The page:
The results above show the numerous tests that are used to distinguish between E. coli and K. pneoumoniae. One cannot distinguish between the two using a simple gram staining procedure because they are all gram- negative. When growing on NA or HBA, an interested party can distinguish the two in that E. coli has flat colonies while those of K. pneumonia are elevated. When growing on MCA, it will be impossible to distinguish between the two according to the findings of this particular study. When growing in young peptone water, E.coli cells are capable of motility while those of K. pneumoniae are non- motile.
Biochemical tests in which E.coli tests positive while K. pneumoniae test negative are as follows. Ornithine decarboxylase, lysine decarboxylase, Voges- proskauer (acetoin production), Methyl red (pH<2) and indole production. The following list comprises of the biochemical tests in which K. pneumoniae tested positive and E.coli tested negative. Urease and Citrate utilization.
When E.coli cells are put in young peptone water, they appear to be motile when an observation is made under high power magnification. E. coli cells are able to move because they can develop filaments on their sides (Maki et. al, 2000). Comparatively, K. pneumoniae does not have the capability of developing filaments hence the lack of motility. Filamentous cells of E.coli are produced when the bacterium is in an environment that inhibits growth such as in the presence of antibiotics. The filamentous cells are chemotactically attracted or brepelled by different substances. When in the presence of a chemo- attractant, filaments respond by prolonged running towards it. When faced with a chemo- repellant, the filaments exercise prolonged stopping to reduce any chances of injury to the cell. Apart from the filamentous cells, all E.coli cells have six flagella to propel them in any direction. When the flagella rotate anticlockwise, the form a bundle on one end and push the cell forward (run). When rotating in the clockwise direction, flagella on each end pull in the opposite direction making the cell to tumble.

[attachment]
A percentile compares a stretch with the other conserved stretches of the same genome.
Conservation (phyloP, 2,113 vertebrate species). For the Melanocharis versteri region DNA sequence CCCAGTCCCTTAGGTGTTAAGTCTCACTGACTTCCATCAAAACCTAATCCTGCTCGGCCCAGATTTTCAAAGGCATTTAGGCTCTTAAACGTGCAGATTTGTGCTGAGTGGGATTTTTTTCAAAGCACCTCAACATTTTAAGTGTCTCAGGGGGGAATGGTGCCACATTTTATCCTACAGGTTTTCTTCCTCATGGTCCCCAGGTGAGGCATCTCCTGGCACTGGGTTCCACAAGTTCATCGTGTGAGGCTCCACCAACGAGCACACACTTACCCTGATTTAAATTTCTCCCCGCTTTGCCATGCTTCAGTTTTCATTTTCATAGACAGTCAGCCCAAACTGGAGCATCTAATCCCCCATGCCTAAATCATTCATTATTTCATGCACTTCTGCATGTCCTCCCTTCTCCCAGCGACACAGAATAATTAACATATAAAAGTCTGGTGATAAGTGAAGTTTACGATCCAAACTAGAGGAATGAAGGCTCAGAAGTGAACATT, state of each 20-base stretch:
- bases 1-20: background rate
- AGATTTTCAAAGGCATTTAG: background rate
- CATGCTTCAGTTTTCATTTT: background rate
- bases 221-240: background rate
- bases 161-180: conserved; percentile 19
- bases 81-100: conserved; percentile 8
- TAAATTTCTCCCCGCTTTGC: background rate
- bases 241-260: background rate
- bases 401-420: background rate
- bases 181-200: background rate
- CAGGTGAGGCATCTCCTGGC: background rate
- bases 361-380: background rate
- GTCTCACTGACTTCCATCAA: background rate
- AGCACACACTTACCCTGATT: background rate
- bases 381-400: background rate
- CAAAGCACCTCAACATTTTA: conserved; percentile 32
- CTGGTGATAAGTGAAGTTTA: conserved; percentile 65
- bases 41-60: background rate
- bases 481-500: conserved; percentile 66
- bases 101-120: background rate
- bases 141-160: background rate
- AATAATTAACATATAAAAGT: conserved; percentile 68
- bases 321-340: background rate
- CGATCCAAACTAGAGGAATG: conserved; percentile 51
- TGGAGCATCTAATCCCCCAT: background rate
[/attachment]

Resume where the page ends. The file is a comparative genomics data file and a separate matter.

Unlike K. pneumonia, E. coli is usually unable to utilize citrate in the presence of oxygen (Evo.ed, 2015). However, under aerobic conditio...